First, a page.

The program provides opportunities for candidates to review current research on the role of a culture of literacy for acknowledging the language and literacy experiences of the individual child and diverse cultural groups.  Specifically, candidates review research that examines education’s place in a broader social context, the resources and assets within diverse cultural communities, and practices that encourage community-education partnerships. Emphasis is placed on understanding how the intersection of culture and literacy practices in terms of students’ funds of knowledge and multiple literacies can be utilized to engage students, their families, and the community in the acquisition of English literacy skills (See Course Schedule LEE 213: Teaching the Language Arts K-12, p.6).

LEE 215: Language Issues in Reading deepens this knowledge by focusing on developing a strong, coherent and shared vision of a culture of literacy that supports language acquisition and literacy development of English Learners. Special emphasis is placed on enhancing instruction for culturally and linguistically diverse learners by aligning resources to support high academic expectations.  Candidates specifically review research on multilevel collaboration models, where parents, community members and all school personnel share responsibility for student learning, as well as specific models that connect children, culture, curriculum and text to foster academic language development (See Course Schedule LEE 215: Language Issues in Reading, p. 7).

Candidates are provided multiple opportunities to review current research on the role of a culture of literacy for fostering student engagement, motivation, and positive attitude towards reading and development of a lifelong habit to engage in literate activities.  The influences of student motivation on literacy engagement are explored in LEE 278: Reading Processes & Practices (See Course Schedule LEE 278: Reading Processes & Practices, p.6), and the specific research on evaluating and constructing engaging instructional approaches are further examined in LEE 224: Assessment & Development of Reading Abilities (See Course Schedule LEE 224: Assessment & Development of Reading Abilities, p. 6). The research reviewed includes school level and classroom structural factors as well as instructional practices, such as fostering goal-oriented learning, stimulating intrinsic motivation, supporting student academic self-efficacy, valuing cultural practices and resources, and constructing instructional contexts that involve collaborative structures and infuse real-world connections.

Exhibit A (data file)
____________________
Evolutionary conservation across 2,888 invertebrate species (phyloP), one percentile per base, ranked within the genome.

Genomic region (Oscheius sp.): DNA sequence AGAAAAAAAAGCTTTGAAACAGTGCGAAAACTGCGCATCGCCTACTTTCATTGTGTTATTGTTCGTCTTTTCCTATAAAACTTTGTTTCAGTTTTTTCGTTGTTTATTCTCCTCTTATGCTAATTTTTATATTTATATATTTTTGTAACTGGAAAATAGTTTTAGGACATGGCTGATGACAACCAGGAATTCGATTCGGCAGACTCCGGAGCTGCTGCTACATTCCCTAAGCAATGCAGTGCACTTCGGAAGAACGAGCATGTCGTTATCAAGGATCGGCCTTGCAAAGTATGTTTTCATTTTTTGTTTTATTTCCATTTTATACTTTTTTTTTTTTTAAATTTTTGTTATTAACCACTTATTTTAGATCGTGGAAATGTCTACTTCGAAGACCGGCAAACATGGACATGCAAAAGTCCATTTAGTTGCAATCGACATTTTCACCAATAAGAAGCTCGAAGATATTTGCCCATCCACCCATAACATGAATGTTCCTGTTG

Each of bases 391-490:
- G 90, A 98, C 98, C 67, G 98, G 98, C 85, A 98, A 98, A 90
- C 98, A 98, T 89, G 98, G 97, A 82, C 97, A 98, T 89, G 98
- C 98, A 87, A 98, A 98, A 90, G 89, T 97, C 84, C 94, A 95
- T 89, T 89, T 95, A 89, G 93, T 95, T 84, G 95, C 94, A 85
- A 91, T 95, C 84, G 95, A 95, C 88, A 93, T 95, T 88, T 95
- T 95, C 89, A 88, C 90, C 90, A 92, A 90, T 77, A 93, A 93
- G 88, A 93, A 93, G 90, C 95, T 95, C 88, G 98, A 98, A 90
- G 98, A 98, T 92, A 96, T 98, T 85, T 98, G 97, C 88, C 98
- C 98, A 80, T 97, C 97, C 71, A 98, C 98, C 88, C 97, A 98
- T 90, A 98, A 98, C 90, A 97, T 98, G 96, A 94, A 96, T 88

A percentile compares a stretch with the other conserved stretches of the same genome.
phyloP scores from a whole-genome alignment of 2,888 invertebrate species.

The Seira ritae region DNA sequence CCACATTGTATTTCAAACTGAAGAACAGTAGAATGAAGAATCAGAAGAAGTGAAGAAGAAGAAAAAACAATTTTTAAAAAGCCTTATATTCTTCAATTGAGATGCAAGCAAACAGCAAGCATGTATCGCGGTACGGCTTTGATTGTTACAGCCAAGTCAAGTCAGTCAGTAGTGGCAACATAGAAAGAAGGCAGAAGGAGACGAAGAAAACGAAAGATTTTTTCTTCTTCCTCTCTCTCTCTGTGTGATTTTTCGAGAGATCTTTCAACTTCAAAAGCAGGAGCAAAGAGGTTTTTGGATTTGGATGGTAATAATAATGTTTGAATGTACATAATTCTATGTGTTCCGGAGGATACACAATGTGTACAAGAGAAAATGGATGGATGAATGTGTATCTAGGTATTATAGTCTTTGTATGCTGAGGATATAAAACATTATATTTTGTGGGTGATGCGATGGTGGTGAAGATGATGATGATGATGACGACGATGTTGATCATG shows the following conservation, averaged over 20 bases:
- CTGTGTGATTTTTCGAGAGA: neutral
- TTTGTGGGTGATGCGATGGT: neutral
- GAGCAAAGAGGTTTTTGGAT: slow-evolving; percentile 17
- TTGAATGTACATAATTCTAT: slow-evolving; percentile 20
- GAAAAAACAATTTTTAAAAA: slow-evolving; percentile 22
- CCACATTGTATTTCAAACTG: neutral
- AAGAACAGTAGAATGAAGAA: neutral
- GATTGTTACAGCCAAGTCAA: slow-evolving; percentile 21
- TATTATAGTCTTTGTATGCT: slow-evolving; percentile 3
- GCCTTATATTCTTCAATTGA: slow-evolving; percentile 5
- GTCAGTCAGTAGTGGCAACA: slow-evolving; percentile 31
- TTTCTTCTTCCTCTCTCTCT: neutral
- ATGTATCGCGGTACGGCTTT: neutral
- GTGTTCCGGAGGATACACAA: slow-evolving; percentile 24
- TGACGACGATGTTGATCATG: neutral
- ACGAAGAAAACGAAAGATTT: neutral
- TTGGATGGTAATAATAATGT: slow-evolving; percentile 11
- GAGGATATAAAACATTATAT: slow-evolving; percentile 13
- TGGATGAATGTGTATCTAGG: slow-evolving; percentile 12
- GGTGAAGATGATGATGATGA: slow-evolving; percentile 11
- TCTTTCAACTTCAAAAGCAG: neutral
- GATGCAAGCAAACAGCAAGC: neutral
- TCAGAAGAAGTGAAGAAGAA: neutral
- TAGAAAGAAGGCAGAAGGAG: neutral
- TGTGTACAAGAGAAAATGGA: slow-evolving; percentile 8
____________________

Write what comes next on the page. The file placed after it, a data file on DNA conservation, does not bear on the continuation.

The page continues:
The program provides opportunities for candidates to review current research on factors that support/develop a culture of literacy at the classroom, school, district, and community levels.

The program is designed to provide candidates opportunities to review current research on factors that develop/support a culture of literacy. The design intentionally exposes candidates to research that examines how a culture of literacy is developed and sustained through a synergistic combination of instructional and structural factors that permeate the contextual boundaries of classroom, school and community. The mutual interplay of these factors across contexts is intentionally demonstrated through continuous review across program courses, including building on funds of knowledge to promote community-classroom links, developing instruction that leverages the reciprocity of literacy skills, and organizing a collaborative school structures that promote shared responsibility for the academic achievement of all students (See Course Schedules LEE 213: Teaching the Language Arts K-12, p.6; LEE 215: Language Issues in Reading, p. 7; LEE 224: Assessment & Development of Reading Abilities, p. 6; LEE 230: Supervised Teaching of Reading/Language Arts, p. 7).